Interview with Jonathan ''Ginger'' Hamilton
Interview with Jonathan ‘Ginger’ Hamilton
Jonathan ‘Ginger’ Hamilton opened Sunday’s Live Stage at the London Drum Show this year with a set full of groove. The audience had the pleasure of hearing Ginger play some Jessie J tunes (who he is currently on tour with) as well as a few tracks with his brother Michael accompanying on bass to show the importance of their close relationship on stage. He gave sound advice to the audience on playing for the song and working in the current music industry - ‘Work on finding your own voice and that’s what you’ll get recognised for’.
Ginger has an impressive CV for a drummer his age, having played for Pixie Lott, N Dubz, Peter Andre and Kelly Rowland, to name a few. I caught up with him the day before his London Drum Show performance to find out more about life as a drummer at the forefront of the UK’s gospel and R n B scene.
You started playing for Kelly Rowland at just 18 years old. Tell us more about that…
I got called for some TV shows with Kelly when I was 18. I was still in college at the time so it was pretty cool. When I got back to college I was a bit popular!
Where were you at college?
In South London. It was a normal college; Christ the King’s Sixth Form.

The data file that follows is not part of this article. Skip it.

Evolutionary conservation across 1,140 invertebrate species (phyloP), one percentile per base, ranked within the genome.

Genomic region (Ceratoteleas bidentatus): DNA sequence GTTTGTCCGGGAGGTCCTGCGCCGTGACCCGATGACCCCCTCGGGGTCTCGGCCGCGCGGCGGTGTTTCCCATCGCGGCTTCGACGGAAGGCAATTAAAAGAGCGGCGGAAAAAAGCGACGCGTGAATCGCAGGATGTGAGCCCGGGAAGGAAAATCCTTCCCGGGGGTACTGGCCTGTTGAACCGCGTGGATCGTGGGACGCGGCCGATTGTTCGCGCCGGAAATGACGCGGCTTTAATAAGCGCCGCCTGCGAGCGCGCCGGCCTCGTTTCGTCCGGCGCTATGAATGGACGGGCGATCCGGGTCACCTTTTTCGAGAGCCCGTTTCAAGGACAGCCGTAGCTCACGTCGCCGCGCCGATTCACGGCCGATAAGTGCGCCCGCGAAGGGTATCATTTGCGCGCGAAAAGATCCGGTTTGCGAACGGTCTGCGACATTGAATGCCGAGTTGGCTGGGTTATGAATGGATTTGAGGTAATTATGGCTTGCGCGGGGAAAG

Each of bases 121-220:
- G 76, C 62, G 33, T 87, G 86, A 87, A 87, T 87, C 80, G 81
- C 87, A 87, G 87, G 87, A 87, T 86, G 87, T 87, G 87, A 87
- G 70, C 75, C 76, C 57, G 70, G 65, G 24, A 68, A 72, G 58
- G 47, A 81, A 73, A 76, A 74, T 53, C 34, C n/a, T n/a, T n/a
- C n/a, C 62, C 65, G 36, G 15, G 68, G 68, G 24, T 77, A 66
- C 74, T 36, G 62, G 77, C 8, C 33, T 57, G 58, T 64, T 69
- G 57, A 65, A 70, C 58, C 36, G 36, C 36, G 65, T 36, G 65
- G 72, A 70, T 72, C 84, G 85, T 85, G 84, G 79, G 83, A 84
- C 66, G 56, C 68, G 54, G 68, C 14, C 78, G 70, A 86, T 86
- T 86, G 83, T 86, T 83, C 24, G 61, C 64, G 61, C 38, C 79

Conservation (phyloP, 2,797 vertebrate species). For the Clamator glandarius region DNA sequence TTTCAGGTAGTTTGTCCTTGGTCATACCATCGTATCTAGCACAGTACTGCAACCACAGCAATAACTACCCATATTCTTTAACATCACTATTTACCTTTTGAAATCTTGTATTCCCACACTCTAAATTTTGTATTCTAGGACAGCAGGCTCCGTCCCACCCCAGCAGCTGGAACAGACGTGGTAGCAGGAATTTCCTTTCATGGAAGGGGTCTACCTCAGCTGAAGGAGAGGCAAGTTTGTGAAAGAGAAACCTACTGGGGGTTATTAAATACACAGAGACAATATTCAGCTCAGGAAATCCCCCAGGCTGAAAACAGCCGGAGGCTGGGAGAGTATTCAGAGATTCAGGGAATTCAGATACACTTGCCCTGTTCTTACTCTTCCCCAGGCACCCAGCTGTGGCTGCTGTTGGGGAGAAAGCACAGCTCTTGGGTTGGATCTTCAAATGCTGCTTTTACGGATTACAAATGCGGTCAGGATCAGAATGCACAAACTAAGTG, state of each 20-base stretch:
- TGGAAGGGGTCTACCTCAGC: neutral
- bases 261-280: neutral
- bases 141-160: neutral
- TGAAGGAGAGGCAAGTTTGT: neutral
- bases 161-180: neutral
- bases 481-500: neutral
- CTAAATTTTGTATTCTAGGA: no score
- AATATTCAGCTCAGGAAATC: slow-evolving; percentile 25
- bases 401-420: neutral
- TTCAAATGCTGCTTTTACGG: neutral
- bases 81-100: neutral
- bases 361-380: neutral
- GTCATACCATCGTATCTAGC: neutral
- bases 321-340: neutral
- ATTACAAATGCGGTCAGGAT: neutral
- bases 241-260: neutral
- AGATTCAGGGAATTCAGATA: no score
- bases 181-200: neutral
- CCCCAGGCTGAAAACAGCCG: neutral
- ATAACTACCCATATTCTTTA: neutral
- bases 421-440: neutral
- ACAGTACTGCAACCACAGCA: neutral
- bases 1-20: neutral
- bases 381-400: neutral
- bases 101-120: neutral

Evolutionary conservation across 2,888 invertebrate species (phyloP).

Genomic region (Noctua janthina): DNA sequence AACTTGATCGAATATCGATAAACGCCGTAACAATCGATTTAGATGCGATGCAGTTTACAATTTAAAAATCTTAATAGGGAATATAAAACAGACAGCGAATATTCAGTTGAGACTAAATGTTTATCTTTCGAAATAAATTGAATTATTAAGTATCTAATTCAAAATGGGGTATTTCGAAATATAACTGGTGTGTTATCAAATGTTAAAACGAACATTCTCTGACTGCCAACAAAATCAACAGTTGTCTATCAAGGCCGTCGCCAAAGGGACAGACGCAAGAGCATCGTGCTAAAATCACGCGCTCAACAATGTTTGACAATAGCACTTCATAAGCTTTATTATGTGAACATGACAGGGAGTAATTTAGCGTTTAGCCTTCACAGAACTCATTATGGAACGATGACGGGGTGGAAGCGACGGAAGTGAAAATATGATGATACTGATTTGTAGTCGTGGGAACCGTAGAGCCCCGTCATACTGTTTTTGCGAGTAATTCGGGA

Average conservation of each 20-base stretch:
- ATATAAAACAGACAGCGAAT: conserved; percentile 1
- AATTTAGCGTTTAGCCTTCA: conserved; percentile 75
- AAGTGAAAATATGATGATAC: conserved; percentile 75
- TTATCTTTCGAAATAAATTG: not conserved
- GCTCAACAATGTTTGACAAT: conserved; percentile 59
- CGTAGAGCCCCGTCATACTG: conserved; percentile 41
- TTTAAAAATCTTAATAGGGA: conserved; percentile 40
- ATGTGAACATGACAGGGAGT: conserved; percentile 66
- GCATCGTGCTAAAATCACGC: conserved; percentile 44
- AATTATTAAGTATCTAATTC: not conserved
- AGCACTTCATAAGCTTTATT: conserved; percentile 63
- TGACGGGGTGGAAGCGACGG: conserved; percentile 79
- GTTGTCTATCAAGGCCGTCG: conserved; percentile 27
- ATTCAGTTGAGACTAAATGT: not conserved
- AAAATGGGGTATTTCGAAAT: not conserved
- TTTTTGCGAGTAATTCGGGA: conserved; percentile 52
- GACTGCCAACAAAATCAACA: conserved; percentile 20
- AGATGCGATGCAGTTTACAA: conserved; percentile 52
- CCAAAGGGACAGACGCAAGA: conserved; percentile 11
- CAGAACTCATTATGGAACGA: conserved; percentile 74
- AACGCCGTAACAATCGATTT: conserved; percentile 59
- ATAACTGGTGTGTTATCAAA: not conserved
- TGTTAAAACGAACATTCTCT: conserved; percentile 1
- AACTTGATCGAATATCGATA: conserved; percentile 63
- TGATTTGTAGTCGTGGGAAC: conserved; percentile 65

How did that gig happen?
It was through a friend of my brother. He owns an agency and asked me to do it.
At the moment you’re playing for Jessie J – you must be very busy!
That’s correct; we’re about to hit the road. We’ve got production rehearsals tomorrow so I’ve got to leave the London Drum Show straight away. It’s exciting times; we’re touring around the UK, doing the EMA’s in November and then a few shows around Europe as well.
Have you been with her right from the start?
I started at the beginning of this year when ‘Do It Like A Dude’ was coming out, which was a great time to jump on.
What would you say has been your ‘big break’?
After Kelly Rowland I didn’t really do anything for the rest of the summer. It was when I got into VV Brown’s band, which was my first on-going gig with my brother; he put me on that. That was my big break because I was seen by the person who was with Pixie Lott at the time. Then I did a couple of sessions for Pixie, which led to me doing Peter Andre, which led to me doing other stuff.